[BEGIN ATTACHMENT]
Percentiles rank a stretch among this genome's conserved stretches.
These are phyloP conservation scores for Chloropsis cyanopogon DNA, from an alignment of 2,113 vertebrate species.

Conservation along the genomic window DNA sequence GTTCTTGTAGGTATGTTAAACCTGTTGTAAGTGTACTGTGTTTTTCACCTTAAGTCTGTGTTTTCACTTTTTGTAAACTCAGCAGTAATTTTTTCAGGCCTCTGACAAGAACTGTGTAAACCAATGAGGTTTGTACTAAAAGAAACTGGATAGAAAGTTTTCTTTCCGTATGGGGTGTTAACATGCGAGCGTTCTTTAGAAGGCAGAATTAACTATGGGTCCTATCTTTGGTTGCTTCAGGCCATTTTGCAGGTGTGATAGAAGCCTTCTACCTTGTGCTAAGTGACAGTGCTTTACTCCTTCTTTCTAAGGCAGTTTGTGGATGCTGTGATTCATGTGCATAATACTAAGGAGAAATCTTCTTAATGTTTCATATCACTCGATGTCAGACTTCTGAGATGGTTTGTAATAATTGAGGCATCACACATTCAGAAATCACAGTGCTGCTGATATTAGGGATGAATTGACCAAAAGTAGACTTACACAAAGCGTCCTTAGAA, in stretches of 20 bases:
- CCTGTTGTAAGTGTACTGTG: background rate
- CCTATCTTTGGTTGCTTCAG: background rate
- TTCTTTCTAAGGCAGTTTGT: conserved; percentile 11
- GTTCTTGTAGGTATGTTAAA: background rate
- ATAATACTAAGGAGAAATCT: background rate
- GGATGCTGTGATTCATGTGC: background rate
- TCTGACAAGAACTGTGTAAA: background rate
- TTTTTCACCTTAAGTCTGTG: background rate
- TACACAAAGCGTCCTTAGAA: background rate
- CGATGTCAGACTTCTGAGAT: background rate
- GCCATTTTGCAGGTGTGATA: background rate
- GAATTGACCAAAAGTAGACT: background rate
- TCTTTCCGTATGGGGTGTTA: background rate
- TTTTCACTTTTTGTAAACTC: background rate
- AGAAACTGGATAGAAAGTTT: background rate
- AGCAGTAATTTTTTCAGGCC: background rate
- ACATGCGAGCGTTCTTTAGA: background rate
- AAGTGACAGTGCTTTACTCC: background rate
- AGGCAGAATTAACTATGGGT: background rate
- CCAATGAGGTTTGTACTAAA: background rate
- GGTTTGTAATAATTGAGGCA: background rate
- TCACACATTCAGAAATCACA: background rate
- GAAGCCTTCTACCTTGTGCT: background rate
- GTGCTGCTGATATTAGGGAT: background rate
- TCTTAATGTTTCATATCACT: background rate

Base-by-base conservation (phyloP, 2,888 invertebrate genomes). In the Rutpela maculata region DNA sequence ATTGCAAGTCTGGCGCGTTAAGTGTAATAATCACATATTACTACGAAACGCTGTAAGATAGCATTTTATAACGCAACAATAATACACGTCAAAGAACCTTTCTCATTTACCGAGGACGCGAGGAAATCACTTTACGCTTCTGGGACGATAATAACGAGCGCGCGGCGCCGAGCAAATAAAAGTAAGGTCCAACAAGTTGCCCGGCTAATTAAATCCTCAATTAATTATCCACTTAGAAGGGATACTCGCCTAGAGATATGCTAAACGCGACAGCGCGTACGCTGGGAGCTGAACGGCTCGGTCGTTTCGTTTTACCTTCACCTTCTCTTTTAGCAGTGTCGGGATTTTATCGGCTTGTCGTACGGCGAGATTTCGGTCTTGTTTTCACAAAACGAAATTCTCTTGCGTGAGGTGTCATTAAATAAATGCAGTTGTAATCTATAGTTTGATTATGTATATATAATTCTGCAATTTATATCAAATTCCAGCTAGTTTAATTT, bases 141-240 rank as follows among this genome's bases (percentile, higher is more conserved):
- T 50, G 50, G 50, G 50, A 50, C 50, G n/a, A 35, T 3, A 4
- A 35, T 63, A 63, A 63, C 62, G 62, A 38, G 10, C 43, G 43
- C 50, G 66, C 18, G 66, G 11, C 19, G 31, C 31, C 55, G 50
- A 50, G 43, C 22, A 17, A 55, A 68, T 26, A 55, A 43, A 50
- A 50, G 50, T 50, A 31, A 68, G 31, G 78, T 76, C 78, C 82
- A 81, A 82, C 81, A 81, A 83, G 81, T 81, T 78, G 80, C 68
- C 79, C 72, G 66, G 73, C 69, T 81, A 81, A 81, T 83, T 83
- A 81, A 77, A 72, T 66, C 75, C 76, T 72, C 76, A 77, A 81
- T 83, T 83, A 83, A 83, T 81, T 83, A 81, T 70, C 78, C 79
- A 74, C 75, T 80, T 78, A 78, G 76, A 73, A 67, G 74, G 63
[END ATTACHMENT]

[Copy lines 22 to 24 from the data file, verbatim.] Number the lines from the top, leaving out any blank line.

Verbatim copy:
- AGGCAGAATTAACTATGGGT: background rate
- CCAATGAGGTTTGTACTAAA: background rate
- GGTTTGTAATAATTGAGGCA: background rate